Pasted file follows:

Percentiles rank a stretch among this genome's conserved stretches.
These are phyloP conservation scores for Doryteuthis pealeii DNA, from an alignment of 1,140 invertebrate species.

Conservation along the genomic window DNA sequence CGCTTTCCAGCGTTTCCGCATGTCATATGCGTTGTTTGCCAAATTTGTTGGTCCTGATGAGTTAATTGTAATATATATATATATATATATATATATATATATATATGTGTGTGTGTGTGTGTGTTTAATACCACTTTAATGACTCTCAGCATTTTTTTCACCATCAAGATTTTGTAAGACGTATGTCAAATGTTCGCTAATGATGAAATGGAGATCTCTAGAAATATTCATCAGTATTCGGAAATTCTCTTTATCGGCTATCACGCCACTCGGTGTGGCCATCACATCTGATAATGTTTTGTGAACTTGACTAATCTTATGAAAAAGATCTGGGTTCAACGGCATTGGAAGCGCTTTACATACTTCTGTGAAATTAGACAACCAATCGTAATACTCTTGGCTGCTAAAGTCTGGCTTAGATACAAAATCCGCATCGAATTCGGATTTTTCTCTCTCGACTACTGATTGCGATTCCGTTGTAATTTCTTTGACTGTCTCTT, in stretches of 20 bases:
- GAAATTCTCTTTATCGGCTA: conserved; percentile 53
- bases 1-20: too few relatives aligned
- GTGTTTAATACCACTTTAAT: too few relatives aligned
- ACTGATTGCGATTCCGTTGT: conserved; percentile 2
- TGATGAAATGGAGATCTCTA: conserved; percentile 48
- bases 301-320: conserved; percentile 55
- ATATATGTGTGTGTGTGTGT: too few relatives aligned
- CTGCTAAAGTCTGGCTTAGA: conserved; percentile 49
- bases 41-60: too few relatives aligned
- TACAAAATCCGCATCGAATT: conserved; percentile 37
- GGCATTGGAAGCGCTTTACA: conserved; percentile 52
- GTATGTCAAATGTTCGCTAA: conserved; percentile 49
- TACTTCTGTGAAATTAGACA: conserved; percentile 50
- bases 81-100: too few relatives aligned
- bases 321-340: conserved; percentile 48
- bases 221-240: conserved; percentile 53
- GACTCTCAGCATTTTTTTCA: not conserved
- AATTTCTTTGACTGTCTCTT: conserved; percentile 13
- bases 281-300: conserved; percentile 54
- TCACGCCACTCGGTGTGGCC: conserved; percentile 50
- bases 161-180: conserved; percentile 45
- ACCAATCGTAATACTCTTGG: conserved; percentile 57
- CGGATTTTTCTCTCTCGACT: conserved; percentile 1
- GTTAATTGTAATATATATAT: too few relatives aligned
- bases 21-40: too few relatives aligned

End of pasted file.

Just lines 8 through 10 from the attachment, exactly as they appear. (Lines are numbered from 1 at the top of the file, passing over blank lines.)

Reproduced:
- TGATGAAATGGAGATCTCTA: conserved; percentile 48
- bases 301-320: conserved; percentile 55
- ATATATGTGTGTGTGTGTGT: too few relatives aligned